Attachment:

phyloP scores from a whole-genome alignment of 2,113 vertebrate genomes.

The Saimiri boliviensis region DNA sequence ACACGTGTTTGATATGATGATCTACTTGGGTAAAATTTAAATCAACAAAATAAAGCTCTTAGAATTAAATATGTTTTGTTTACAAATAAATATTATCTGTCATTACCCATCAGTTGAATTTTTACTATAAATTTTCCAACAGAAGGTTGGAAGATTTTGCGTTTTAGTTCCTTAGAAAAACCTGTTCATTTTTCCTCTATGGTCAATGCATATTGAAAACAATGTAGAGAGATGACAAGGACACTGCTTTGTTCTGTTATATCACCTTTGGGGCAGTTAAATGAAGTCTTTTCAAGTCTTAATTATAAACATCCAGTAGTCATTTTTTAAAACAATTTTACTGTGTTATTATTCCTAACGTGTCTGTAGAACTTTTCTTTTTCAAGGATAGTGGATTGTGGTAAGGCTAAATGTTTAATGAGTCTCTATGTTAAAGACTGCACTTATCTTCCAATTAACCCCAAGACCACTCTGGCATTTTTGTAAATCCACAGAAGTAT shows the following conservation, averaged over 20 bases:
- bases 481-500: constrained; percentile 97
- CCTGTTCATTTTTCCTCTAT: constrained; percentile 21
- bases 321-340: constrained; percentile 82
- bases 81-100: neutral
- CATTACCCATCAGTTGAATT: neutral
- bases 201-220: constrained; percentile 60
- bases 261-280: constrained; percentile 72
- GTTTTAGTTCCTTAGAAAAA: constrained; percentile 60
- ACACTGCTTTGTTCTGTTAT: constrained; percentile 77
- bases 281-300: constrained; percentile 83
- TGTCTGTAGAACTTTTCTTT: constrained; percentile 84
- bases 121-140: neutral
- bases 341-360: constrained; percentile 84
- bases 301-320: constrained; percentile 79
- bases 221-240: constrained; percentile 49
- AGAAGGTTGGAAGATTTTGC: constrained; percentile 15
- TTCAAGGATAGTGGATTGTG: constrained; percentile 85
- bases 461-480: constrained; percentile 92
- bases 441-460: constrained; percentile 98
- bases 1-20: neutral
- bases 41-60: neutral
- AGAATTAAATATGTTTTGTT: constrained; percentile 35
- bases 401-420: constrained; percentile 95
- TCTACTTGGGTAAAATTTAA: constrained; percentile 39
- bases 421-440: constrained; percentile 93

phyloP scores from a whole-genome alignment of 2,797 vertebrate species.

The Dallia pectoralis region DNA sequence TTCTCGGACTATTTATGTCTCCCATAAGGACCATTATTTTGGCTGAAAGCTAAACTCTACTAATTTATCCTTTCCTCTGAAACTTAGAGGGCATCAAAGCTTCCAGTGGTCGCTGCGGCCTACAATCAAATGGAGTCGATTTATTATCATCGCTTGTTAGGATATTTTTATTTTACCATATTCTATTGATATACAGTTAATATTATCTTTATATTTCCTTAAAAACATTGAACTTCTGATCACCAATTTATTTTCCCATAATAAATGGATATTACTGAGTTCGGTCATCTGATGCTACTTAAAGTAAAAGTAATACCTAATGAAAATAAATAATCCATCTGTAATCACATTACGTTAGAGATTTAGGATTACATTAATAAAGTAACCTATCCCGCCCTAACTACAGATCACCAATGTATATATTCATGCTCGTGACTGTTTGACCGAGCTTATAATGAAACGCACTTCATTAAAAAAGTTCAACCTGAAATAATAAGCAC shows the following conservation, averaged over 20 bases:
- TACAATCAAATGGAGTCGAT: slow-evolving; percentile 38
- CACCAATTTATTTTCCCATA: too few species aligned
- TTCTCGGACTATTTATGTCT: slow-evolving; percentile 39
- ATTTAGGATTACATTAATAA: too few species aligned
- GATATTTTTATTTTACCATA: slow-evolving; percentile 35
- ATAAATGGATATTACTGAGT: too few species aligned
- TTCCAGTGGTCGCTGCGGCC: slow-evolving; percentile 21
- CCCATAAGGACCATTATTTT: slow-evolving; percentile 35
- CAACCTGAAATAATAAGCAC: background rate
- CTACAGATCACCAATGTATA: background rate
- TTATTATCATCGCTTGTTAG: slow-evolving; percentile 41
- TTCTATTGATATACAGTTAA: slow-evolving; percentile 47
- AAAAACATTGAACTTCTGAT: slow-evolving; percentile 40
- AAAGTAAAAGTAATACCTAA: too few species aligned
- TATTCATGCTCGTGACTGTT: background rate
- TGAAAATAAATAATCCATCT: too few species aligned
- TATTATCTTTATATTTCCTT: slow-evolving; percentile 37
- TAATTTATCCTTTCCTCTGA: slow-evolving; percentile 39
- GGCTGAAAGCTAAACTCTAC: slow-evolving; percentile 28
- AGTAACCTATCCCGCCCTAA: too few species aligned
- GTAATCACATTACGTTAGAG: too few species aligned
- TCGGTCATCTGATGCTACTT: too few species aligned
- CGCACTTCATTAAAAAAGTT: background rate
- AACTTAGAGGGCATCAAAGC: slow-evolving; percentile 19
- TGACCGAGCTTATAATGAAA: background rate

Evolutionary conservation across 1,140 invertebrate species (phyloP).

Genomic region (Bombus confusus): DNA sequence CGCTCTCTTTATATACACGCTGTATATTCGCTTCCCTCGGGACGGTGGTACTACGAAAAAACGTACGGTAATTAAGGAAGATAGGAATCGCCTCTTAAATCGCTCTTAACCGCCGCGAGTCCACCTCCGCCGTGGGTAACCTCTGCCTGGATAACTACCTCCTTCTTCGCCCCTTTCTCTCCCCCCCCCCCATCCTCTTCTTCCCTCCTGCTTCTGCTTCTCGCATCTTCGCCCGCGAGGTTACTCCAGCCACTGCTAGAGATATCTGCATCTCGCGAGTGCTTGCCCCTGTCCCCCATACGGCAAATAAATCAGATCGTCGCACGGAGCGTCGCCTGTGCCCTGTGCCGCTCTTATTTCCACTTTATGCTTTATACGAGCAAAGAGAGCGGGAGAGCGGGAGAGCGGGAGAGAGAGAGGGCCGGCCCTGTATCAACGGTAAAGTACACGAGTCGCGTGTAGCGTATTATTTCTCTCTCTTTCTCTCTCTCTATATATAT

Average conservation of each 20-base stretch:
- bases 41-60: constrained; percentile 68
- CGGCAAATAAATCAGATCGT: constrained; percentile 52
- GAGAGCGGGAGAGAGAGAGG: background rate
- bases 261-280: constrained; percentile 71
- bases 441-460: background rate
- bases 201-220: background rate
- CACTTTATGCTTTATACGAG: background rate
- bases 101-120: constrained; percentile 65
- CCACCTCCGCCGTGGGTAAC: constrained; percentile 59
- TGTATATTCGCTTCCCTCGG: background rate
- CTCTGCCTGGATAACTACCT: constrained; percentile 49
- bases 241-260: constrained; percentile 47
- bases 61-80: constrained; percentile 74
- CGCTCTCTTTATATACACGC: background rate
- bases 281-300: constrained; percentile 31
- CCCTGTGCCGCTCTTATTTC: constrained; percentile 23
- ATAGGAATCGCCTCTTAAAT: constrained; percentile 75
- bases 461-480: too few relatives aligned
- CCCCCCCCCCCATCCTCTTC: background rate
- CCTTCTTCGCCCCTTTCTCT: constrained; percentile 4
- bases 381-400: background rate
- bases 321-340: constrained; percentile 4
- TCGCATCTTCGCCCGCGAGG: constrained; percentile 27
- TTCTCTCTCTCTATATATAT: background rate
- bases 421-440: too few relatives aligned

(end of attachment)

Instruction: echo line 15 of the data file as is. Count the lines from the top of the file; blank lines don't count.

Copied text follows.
- bases 341-360: constrained; percentile 84